Among the most frequent problems from the registered gynaecologistsʼ point of view in the care of patients with PPD are the limited time available for consultation (74 %), the low reimbursement for consultations (53 %), the lack of effective treatment and management options (50 %), the lack of recognition of the diagnosis by the partner (48 %) and the rejection or non-utilisation of referrals by the patients (45 %). Further barriers mentioned frequently are the lack of psychotherapy places, long waits, communication problems and anxiety from stigmatisation and shame. Whereas 96 % of the gynaecologists saw at least one system-related barrier, 79 % of the participants also saw at least one patient-related barrier.


Factors influencing an active anamnesis and consultation for PPD

An active PPD anamnesis, i.e., the specific questioning or routine control by means of a questionnaire was carried out by 53 % (n = 539) and consultations in the presence of PPD were performed by 82 % (n = 852) of the gynaecologists. The results of the binary logistic regressions for active anamnesis and consultation are presented in [Tables 3] and [4].

Table 3 Logistic regression of active anamnesis for PPD by gynaecologists.

AV: active anamnesis for PPD (n = 885)

Model accuracy



Odds ratio

* p < 0.05, ** p < 0.01. Active anamnesis: targeted questioning or routine use of questionnaire

Complete model


46.118 ***

R2 (Nagelkerkeʼs)


Correct prediction

59 %


Federal state (new)

− 0.563



Catchment area (urban)


  • rural

− 0.481



  • both

− 0.315



Gender (female)




Length of professional experience

− 0.003



Additional qualifications (none)


  • psychosomatic/therapeutic




  • alternative healing methods




  • purely medical




Number of system-related barrier




Number of patient-related barriers




Table 4 Logistic regression of consultations in PPD by gynaecologists.

AV: Consultation for PPD (n = 885)

Model accuracy



Odds ratio

*p < 0.05, **p < 0.01, *** p < 0.001

Complete model


51.297 ***

R2 (Nagelkerkeʼs)


Correct prediction

85 %


Active anamnesis for PPD (yes)




Federal state (new)

− 0.150



Catchment area (urban)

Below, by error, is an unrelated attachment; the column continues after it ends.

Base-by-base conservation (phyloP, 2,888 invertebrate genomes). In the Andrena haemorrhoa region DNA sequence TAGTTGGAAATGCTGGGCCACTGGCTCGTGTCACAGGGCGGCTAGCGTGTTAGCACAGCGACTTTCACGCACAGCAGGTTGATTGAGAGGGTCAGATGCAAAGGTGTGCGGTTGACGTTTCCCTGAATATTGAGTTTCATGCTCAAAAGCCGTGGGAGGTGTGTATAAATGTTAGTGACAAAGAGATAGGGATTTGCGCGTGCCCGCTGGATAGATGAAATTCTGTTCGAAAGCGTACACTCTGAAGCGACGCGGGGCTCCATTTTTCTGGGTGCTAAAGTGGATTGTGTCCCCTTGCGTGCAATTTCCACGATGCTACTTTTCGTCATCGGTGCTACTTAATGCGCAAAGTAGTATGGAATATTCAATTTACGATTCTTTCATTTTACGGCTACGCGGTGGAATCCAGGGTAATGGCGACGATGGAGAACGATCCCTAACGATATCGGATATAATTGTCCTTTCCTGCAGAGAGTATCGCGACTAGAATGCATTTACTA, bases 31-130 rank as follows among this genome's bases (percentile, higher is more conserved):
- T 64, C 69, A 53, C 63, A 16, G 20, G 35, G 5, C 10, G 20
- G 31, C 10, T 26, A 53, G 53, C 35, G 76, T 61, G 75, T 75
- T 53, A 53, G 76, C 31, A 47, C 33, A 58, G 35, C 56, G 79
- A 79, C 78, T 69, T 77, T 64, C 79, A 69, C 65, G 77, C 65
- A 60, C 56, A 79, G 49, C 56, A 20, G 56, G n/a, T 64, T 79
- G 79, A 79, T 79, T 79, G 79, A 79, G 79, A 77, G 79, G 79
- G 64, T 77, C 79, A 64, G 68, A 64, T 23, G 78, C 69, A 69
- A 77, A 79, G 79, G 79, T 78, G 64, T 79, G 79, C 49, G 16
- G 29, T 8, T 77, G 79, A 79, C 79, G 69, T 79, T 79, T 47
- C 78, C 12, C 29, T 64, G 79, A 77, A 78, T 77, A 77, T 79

• rural




  • both




Gender (female)

− 0.188



Length of professional experience

− 0.013



Additional qualifications (none)


  • psychosomatic/therapeutic




  • alternative healing methods

− 0.142



  • purely medical




Number of system-related barriers


< 0.001***


Number of patient-related barriers




It can be seen that an active diagnosis for PPD is more often performed when the physician is female, possesses an additional psychosomatic qualification, and has a practice in an urban catchment area or in the old federal states.

A consultation for an existing PPD was associated with the physicianʼs possession of an additional psychosomatic or therapeutic qualification and a higher subjective perception of system-related barriers to the management of patients with PPD from the physicianʼs point of view.



Since PPD is a maternal psychological disease that can seriously impair the childʼs development, the gynaecologists are an important instance in the period after birth, in the sense of pre-emptive child protection, to recognise the presence of PPD and to enable access to existing support facilities. In the S3 guidelines for unipolar depression [23], this observation has recently been taken into consideration by the extension and differentiation of the recommendations for the recognition and treatment of PPD thus placing PPD more strongly in the field of view of physicians and psychologists. The present survey was intended to illustrate the health-care situation for mothers with PPD in Germany from the point of view of registered gynaecologists. It was able to show that gynaecologists have a good access to pregnant women and young mothers and include, in addition to the somatic treatment options, the management of psychological irregularities of their patients also in view of the associated risks for the childʼs development. The response rate of 35 % can be considered as high in the light of the response rates in comparable surveys, this can be evaluated as a sign for the current relevance of the investigated topic.

In this nation-wide and, with respect to regional distribution, representative survey the majority of the responding gynaecologists stated that the recognition of PPD belonged in their area of responsibility (97 %) although their medical education and specialist training had not prepared them for it. Fifty percent of the responding gynaecologists estimated the incidence of PPD among their own patients on the basis of their preponderantly subjective opinions in the absence of a standardised assessment method to be up to 3 %, 75 % estimated the incidence to be up to 5 %. This result can be taken as an indication of the great sensitivity and expertise of gynaecologists for PPD. It can be assumed that standardised PPD diagnostics in gynaecological practices would enable a more reliable detection of patients with psychological disorders.